Like many people, we started out two doelings, and after they had their fluffy bouncing babies.........you know what happens. Goats are addicting y'all! This year we bred four does and ending up with 11 cute, big-eyed, snuggley, little fuzz balls.
Our herd had:
This is our first set of quads! Aren't they adorable? I sure think so.
This kidding season was pleasantly uneventful. My niece got to see the quads born, but after watching two kids slide out she said "I'm done!" and evacuated. :-) Now my other niece is dying to see kids born too. Maybe next year........
If you want babies of your own next year we still have some kids for sale (hint hint) :)
Who's ready for squishy baby pictures? I am! I am!
As I see it, when you raise goats, the seasons are not divided into traditional spring, summer, autumn and winter, but are instead divided into
kidding, showing, breeding and waiting. Depending on your herd and location, the proportions of each season might be a little different, but in northern California, our show season usually runs from May through September. We recently went to the 1st annual Mother Lode Dairy Goat Association show, and we had an absolute blast! Showing is really exciting, especially when you have nice animals who place good, but even when our does place not-so-good, we still learn a lot and have loads of fun.
I would really, really recommend working with your animals, so they will actually walk nicely in the ring. Just a few minutes several times a week can greatly reduce all the jumping and dragging. I like to use the lead I will use in the ring, for Nigerian Dwarves you can get away with a nylon lead, but ADGA recommends using a chain collar for all breeds.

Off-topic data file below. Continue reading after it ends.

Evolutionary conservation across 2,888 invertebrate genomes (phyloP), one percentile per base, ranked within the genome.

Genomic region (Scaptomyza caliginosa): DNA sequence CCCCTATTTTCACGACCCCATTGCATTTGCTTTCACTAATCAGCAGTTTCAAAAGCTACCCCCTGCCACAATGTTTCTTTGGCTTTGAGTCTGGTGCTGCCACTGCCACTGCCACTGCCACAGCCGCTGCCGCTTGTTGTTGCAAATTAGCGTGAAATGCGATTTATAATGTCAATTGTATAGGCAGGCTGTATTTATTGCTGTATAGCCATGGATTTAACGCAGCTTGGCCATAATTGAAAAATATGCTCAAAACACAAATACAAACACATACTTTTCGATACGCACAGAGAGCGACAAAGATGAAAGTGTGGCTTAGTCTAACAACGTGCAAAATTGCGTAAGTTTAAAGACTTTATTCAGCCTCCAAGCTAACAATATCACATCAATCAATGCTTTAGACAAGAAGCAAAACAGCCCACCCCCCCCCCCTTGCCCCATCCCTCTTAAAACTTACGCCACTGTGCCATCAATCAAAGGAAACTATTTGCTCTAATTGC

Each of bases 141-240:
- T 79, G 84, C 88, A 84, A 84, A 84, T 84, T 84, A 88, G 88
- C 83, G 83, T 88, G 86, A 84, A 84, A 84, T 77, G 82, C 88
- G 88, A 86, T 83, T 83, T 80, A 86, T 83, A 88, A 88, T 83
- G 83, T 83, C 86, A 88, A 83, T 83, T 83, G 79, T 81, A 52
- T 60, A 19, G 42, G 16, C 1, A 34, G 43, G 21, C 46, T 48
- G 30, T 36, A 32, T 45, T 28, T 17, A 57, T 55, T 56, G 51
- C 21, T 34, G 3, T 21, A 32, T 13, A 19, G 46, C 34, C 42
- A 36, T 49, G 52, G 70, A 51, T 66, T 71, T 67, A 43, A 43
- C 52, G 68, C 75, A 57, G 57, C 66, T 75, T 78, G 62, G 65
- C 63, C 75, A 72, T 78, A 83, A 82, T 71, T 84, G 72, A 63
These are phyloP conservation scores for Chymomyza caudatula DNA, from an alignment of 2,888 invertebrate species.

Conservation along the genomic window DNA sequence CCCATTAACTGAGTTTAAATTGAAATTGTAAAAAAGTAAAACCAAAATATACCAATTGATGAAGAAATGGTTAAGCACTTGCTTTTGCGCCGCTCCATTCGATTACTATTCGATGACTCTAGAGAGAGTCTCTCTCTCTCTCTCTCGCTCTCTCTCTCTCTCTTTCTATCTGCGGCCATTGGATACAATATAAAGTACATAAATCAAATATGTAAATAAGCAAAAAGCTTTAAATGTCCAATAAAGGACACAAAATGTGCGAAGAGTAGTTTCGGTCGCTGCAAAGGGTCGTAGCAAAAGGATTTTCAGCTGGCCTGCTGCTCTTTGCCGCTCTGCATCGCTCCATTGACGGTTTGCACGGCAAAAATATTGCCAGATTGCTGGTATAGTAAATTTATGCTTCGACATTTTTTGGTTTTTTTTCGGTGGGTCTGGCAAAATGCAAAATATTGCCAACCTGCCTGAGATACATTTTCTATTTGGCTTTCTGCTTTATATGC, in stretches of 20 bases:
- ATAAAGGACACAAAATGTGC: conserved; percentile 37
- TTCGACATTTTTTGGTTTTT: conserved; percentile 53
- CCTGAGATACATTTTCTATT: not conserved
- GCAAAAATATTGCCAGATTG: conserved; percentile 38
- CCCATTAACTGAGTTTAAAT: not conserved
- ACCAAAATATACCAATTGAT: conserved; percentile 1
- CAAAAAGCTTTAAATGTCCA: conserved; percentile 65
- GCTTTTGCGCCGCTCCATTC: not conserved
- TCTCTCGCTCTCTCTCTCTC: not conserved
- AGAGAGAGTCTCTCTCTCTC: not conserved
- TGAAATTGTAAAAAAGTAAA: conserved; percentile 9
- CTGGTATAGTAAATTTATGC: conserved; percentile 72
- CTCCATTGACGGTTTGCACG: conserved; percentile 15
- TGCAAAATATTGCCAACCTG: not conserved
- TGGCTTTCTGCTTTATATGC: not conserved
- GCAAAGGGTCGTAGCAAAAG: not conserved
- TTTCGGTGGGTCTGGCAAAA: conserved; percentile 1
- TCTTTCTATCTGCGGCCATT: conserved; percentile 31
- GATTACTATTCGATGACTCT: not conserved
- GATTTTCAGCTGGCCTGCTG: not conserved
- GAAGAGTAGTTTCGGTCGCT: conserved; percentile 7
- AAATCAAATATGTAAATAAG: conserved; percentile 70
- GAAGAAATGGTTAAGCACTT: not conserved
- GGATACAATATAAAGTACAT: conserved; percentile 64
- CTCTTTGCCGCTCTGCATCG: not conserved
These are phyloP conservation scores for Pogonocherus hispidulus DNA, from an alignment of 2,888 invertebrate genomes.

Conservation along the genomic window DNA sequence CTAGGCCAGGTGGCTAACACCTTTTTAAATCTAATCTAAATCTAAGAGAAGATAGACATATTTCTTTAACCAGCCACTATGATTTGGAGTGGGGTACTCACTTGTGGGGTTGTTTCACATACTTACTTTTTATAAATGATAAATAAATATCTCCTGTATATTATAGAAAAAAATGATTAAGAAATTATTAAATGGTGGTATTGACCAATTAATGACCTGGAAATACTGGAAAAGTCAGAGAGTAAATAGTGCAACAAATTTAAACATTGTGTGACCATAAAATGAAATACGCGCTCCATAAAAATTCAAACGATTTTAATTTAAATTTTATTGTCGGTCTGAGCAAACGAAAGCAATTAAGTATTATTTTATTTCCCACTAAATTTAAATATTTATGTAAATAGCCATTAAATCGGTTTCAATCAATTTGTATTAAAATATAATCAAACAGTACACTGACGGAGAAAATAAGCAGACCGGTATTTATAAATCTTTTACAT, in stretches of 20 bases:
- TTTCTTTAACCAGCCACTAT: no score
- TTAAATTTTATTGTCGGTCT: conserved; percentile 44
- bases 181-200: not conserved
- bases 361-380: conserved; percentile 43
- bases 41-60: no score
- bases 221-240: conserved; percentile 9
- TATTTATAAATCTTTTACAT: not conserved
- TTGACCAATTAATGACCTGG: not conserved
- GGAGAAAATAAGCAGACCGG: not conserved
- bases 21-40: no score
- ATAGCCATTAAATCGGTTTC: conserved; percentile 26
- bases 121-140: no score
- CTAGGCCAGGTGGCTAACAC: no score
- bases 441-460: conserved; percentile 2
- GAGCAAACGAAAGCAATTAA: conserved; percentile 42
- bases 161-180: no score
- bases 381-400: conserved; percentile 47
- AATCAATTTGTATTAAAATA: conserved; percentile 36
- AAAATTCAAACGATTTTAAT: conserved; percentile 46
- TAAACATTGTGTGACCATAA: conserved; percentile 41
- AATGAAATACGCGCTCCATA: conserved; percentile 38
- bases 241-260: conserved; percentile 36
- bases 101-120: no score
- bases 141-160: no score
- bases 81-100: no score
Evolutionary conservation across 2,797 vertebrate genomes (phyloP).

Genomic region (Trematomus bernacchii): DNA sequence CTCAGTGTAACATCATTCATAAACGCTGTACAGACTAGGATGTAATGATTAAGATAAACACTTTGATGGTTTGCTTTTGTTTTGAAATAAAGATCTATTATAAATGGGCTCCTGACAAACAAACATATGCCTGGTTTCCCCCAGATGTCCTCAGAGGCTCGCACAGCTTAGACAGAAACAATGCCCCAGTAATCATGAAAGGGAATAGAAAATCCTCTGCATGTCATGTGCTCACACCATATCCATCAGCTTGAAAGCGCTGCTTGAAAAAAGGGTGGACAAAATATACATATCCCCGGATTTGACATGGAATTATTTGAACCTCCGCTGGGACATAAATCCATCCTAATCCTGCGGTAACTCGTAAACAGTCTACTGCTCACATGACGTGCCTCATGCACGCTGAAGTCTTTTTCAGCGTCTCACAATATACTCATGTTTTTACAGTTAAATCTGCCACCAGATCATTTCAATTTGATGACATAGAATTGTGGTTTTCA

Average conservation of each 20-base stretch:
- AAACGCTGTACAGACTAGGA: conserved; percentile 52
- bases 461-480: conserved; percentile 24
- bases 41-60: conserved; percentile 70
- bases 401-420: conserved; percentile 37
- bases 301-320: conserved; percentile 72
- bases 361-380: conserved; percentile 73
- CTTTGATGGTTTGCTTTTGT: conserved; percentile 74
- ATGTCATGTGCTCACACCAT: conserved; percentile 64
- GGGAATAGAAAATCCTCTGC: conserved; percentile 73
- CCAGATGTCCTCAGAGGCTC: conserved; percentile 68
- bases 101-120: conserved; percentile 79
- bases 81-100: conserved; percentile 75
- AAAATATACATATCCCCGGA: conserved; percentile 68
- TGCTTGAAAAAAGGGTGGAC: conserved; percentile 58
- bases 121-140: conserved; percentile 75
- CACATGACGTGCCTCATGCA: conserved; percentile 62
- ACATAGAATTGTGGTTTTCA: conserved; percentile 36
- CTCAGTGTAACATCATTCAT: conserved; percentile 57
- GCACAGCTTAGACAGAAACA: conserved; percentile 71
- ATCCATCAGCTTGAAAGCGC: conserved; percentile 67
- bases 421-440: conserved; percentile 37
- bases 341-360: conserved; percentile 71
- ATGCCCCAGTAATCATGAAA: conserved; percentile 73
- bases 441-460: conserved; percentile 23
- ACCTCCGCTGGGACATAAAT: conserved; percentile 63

I use tail pulling as a last result only. At first, I try to coax my does to walk, and use rewards, but there are just some does who even after many walking sessions, just need a firmer hand.
Gather your supplies. When at a show, you will probably not be able to run home and grab the supplies you forgot, so be sure to double check that you have everything. Our show list includes:
When you get to the show location, and get all your goaties settled in their pens with feed and water, now you pretty much just wait. At most ADGA shows, there are several, if not all dairy breeds represented, and if your breed(s) go first, great! If you don't go first, have fun waiting! Don't worry, they usually call each breed when it's time to go. Keep an eye on all the other goats of your breed, and follow their cue.
Finally! Time to show! Grab your goat, keep your registration papers handy, and head to the ring! There is not much to explain about the actually showing. The judge will tell you where to walk, and when. Keep your eye on him/her and you'll be fine. Once you walk/drag your goat into position, just pose her, and that's about it!
If you win, GREAT! Congratulations! If you lose, don't worry too much about it. Young jr does, and first fresheners don't usually win a whole lot, especially when put up against older more developed animals. Remember, even if you have a whole line-up of absolutely gorgeous animals, one will need to be at the end. Before I let you go, I need to warn you about some people. Most goat people are really, really nice, and are good winners and losers, but in every competition there will be those people. Some people just get way too competitive with their animals, and feel the need to win every show they go to. Just letting you know, that there will be type those people out there.
Now go out there, and have a great time!
How many times do I have to tell you?
You need to stay on your side of the fence!
What do you mean "your pen isn't fun"? You have an A-frame to climb and play on in your pen. You have hay. You have water. What does this pen have that your pen doesn't have?
You are too old to stay in the doe's pen.
I'm only doing what's best for you.
Boys, boys, boys........
How many times do I have to tell you?